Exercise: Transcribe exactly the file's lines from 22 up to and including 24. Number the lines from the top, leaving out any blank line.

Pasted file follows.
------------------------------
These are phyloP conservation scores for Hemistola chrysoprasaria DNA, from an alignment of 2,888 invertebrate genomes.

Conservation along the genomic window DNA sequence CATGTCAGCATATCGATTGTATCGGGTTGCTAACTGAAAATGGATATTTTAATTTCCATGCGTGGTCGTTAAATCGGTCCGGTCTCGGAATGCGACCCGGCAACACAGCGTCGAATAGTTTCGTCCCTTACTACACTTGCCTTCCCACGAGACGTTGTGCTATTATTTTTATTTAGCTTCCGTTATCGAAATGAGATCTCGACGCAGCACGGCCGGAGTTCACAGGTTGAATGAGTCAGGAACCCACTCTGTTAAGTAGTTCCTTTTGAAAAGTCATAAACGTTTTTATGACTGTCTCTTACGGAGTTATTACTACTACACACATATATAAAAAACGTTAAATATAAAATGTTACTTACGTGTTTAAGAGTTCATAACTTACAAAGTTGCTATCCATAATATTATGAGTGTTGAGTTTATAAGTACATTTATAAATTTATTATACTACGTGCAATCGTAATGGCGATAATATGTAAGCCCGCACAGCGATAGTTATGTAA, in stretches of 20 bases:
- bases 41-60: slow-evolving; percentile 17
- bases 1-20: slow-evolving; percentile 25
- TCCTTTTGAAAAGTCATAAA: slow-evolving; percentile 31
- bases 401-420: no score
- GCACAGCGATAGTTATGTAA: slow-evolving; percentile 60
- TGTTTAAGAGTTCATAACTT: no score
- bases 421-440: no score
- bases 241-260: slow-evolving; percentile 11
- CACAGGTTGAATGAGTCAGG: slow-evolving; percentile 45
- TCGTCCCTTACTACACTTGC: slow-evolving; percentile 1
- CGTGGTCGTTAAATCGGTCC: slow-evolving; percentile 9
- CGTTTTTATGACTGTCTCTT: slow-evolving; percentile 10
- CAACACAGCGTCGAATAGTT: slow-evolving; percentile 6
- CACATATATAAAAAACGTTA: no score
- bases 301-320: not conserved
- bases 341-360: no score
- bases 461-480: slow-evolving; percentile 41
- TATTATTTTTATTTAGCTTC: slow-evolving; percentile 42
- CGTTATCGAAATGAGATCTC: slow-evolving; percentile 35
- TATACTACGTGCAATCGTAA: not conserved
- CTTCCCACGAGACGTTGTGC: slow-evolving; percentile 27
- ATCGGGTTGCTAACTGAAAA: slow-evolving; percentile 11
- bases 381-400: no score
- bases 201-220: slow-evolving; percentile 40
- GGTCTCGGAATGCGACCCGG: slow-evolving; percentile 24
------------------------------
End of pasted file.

- TATACTACGTGCAATCGTAA: not conserved
- CTTCCCACGAGACGTTGTGC: slow-evolving; percentile 27
- ATCGGGTTGCTAACTGAAAA: slow-evolving; percentile 11